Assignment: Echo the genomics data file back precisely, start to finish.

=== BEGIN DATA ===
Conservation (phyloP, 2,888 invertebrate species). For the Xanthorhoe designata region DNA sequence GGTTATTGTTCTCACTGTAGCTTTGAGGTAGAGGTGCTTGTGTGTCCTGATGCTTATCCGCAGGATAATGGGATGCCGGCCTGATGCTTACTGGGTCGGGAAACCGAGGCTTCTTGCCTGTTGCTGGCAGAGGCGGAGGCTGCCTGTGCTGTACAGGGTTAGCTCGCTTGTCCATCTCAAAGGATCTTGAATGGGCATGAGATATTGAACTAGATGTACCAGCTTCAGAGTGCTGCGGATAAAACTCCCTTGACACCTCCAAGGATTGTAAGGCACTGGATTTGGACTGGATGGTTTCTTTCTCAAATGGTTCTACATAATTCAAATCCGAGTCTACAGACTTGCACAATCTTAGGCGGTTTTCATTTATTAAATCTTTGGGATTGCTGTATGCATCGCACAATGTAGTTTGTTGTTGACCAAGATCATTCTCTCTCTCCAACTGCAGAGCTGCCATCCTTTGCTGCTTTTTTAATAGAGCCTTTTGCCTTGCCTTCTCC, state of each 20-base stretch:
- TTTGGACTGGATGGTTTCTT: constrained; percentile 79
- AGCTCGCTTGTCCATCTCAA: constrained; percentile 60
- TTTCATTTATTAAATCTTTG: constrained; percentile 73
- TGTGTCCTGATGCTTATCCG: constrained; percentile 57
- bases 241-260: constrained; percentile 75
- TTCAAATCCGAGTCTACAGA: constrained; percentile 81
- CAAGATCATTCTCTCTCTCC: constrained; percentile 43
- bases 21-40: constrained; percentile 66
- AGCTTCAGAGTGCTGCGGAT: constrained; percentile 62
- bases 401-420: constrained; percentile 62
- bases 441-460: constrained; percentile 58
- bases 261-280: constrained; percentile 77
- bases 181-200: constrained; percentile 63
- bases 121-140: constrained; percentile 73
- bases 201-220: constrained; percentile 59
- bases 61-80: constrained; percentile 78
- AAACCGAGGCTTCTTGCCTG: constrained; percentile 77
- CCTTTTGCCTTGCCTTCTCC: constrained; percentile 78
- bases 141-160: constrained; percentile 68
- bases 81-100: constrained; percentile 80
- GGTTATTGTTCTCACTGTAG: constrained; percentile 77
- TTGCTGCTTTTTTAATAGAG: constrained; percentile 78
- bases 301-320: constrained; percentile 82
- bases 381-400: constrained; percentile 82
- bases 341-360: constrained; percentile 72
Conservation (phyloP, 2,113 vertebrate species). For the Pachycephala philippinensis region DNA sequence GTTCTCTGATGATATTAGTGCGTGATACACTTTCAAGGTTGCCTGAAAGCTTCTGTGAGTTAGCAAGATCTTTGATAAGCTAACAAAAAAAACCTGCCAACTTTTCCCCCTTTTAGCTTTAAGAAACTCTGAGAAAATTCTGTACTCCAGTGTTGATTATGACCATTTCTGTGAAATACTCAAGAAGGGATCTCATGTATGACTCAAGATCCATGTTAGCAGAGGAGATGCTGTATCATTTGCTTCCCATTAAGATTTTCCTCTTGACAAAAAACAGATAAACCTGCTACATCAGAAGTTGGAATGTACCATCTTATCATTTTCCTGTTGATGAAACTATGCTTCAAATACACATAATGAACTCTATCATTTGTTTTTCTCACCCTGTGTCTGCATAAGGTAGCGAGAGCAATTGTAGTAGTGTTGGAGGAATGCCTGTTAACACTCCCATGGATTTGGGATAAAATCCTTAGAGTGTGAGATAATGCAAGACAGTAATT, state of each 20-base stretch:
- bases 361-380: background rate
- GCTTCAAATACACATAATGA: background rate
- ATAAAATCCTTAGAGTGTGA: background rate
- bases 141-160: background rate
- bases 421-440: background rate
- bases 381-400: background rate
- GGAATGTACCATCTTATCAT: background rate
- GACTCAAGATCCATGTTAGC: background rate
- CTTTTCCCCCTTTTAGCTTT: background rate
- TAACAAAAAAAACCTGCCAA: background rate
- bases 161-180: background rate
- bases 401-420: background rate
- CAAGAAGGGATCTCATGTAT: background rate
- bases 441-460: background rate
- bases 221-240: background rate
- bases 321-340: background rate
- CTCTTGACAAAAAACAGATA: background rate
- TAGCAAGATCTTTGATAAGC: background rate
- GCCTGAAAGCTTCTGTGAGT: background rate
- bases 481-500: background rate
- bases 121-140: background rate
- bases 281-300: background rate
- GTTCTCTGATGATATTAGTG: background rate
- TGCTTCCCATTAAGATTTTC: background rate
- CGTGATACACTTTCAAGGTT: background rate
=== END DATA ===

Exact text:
Conservation (phyloP, 2,888 invertebrate species). For the Xanthorhoe designata region DNA sequence GGTTATTGTTCTCACTGTAGCTTTGAGGTAGAGGTGCTTGTGTGTCCTGATGCTTATCCGCAGGATAATGGGATGCCGGCCTGATGCTTACTGGGTCGGGAAACCGAGGCTTCTTGCCTGTTGCTGGCAGAGGCGGAGGCTGCCTGTGCTGTACAGGGTTAGCTCGCTTGTCCATCTCAAAGGATCTTGAATGGGCATGAGATATTGAACTAGATGTACCAGCTTCAGAGTGCTGCGGATAAAACTCCCTTGACACCTCCAAGGATTGTAAGGCACTGGATTTGGACTGGATGGTTTCTTTCTCAAATGGTTCTACATAATTCAAATCCGAGTCTACAGACTTGCACAATCTTAGGCGGTTTTCATTTATTAAATCTTTGGGATTGCTGTATGCATCGCACAATGTAGTTTGTTGTTGACCAAGATCATTCTCTCTCTCCAACTGCAGAGCTGCCATCCTTTGCTGCTTTTTTAATAGAGCCTTTTGCCTTGCCTTCTCC, state of each 20-base stretch:
- TTTGGACTGGATGGTTTCTT: constrained; percentile 79
- AGCTCGCTTGTCCATCTCAA: constrained; percentile 60
- TTTCATTTATTAAATCTTTG: constrained; percentile 73
- TGTGTCCTGATGCTTATCCG: constrained; percentile 57
- bases 241-260: constrained; percentile 75
- TTCAAATCCGAGTCTACAGA: constrained; percentile 81
- CAAGATCATTCTCTCTCTCC: constrained; percentile 43
- bases 21-40: constrained; percentile 66
- AGCTTCAGAGTGCTGCGGAT: constrained; percentile 62
- bases 401-420: constrained; percentile 62
- bases 441-460: constrained; percentile 58
- bases 261-280: constrained; percentile 77
- bases 181-200: constrained; percentile 63
- bases 121-140: constrained; percentile 73
- bases 201-220: constrained; percentile 59
- bases 61-80: constrained; percentile 78
- AAACCGAGGCTTCTTGCCTG: constrained; percentile 77
- CCTTTTGCCTTGCCTTCTCC: constrained; percentile 78
- bases 141-160: constrained; percentile 68
- bases 81-100: constrained; percentile 80
- GGTTATTGTTCTCACTGTAG: constrained; percentile 77
- TTGCTGCTTTTTTAATAGAG: constrained; percentile 78
- bases 301-320: constrained; percentile 82
- bases 381-400: constrained; percentile 82
- bases 341-360: constrained; percentile 72
Conservation (phyloP, 2,113 vertebrate species). For the Pachycephala philippinensis region DNA sequence GTTCTCTGATGATATTAGTGCGTGATACACTTTCAAGGTTGCCTGAAAGCTTCTGTGAGTTAGCAAGATCTTTGATAAGCTAACAAAAAAAACCTGCCAACTTTTCCCCCTTTTAGCTTTAAGAAACTCTGAGAAAATTCTGTACTCCAGTGTTGATTATGACCATTTCTGTGAAATACTCAAGAAGGGATCTCATGTATGACTCAAGATCCATGTTAGCAGAGGAGATGCTGTATCATTTGCTTCCCATTAAGATTTTCCTCTTGACAAAAAACAGATAAACCTGCTACATCAGAAGTTGGAATGTACCATCTTATCATTTTCCTGTTGATGAAACTATGCTTCAAATACACATAATGAACTCTATCATTTGTTTTTCTCACCCTGTGTCTGCATAAGGTAGCGAGAGCAATTGTAGTAGTGTTGGAGGAATGCCTGTTAACACTCCCATGGATTTGGGATAAAATCCTTAGAGTGTGAGATAATGCAAGACAGTAATT, state of each 20-base stretch:
- bases 361-380: background rate
- GCTTCAAATACACATAATGA: background rate
- ATAAAATCCTTAGAGTGTGA: background rate
- bases 141-160: background rate
- bases 421-440: background rate
- bases 381-400: background rate
- GGAATGTACCATCTTATCAT: background rate
- GACTCAAGATCCATGTTAGC: background rate
- CTTTTCCCCCTTTTAGCTTT: background rate
- TAACAAAAAAAACCTGCCAA: background rate
- bases 161-180: background rate
- bases 401-420: background rate
- CAAGAAGGGATCTCATGTAT: background rate
- bases 441-460: background rate
- bases 221-240: background rate
- bases 321-340: background rate
- CTCTTGACAAAAAACAGATA: background rate
- TAGCAAGATCTTTGATAAGC: background rate
- GCCTGAAAGCTTCTGTGAGT: background rate
- bases 481-500: background rate
- bases 121-140: background rate
- bases 281-300: background rate
- GTTCTCTGATGATATTAGTG: background rate
- TGCTTCCCATTAAGATTTTC: background rate
- CGTGATACACTTTCAAGGTT: background rate